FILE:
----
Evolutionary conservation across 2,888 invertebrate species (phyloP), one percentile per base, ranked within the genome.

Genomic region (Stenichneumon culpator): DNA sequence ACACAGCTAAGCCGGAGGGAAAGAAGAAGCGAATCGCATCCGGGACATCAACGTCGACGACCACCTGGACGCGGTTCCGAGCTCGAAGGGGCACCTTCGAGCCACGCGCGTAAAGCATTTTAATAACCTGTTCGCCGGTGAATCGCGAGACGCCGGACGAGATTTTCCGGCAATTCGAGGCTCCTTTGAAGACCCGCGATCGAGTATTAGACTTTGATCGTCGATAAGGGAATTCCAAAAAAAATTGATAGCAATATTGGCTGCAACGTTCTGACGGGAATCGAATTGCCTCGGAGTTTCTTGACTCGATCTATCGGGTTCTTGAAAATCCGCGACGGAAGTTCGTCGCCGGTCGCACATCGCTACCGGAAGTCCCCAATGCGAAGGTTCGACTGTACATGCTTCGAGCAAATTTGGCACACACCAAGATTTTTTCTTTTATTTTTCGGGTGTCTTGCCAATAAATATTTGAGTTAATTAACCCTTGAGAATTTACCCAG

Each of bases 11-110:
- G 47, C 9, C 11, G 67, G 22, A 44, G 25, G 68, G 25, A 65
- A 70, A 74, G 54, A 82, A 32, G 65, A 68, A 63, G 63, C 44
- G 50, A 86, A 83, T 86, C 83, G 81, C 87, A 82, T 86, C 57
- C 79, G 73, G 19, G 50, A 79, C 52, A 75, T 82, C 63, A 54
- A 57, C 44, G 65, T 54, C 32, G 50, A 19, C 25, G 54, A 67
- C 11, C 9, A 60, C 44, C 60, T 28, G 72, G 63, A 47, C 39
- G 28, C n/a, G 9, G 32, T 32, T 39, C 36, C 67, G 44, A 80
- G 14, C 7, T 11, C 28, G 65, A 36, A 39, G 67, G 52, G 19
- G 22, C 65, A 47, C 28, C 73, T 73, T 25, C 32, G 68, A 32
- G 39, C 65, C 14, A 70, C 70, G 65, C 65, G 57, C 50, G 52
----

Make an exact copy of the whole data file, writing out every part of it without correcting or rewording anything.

Evolutionary conservation across 2,888 invertebrate species (phyloP), one percentile per base, ranked within the genome.

Genomic region (Stenichneumon culpator): DNA sequence ACACAGCTAAGCCGGAGGGAAAGAAGAAGCGAATCGCATCCGGGACATCAACGTCGACGACCACCTGGACGCGGTTCCGAGCTCGAAGGGGCACCTTCGAGCCACGCGCGTAAAGCATTTTAATAACCTGTTCGCCGGTGAATCGCGAGACGCCGGACGAGATTTTCCGGCAATTCGAGGCTCCTTTGAAGACCCGCGATCGAGTATTAGACTTTGATCGTCGATAAGGGAATTCCAAAAAAAATTGATAGCAATATTGGCTGCAACGTTCTGACGGGAATCGAATTGCCTCGGAGTTTCTTGACTCGATCTATCGGGTTCTTGAAAATCCGCGACGGAAGTTCGTCGCCGGTCGCACATCGCTACCGGAAGTCCCCAATGCGAAGGTTCGACTGTACATGCTTCGAGCAAATTTGGCACACACCAAGATTTTTTCTTTTATTTTTCGGGTGTCTTGCCAATAAATATTTGAGTTAATTAACCCTTGAGAATTTACCCAG

Each of bases 11-110:
- G 47, C 9, C 11, G 67, G 22, A 44, G 25, G 68, G 25, A 65
- A 70, A 74, G 54, A 82, A 32, G 65, A 68, A 63, G 63, C 44
- G 50, A 86, A 83, T 86, C 83, G 81, C 87, A 82, T 86, C 57
- C 79, G 73, G 19, G 50, A 79, C 52, A 75, T 82, C 63, A 54
- A 57, C 44, G 65, T 54, C 32, G 50, A 19, C 25, G 54, A 67
- C 11, C 9, A 60, C 44, C 60, T 28, G 72, G 63, A 47, C 39
- G 28, C n/a, G 9, G 32, T 32, T 39, C 36, C 67, G 44, A 80
- G 14, C 7, T 11, C 28, G 65, A 36, A 39, G 67, G 52, G 19
- G 22, C 65, A 47, C 28, C 73, T 73, T 25, C 32, G 68, A 32
- G 39, C 65, C 14, A 70, C 70, G 65, C 65, G 57, C 50, G 52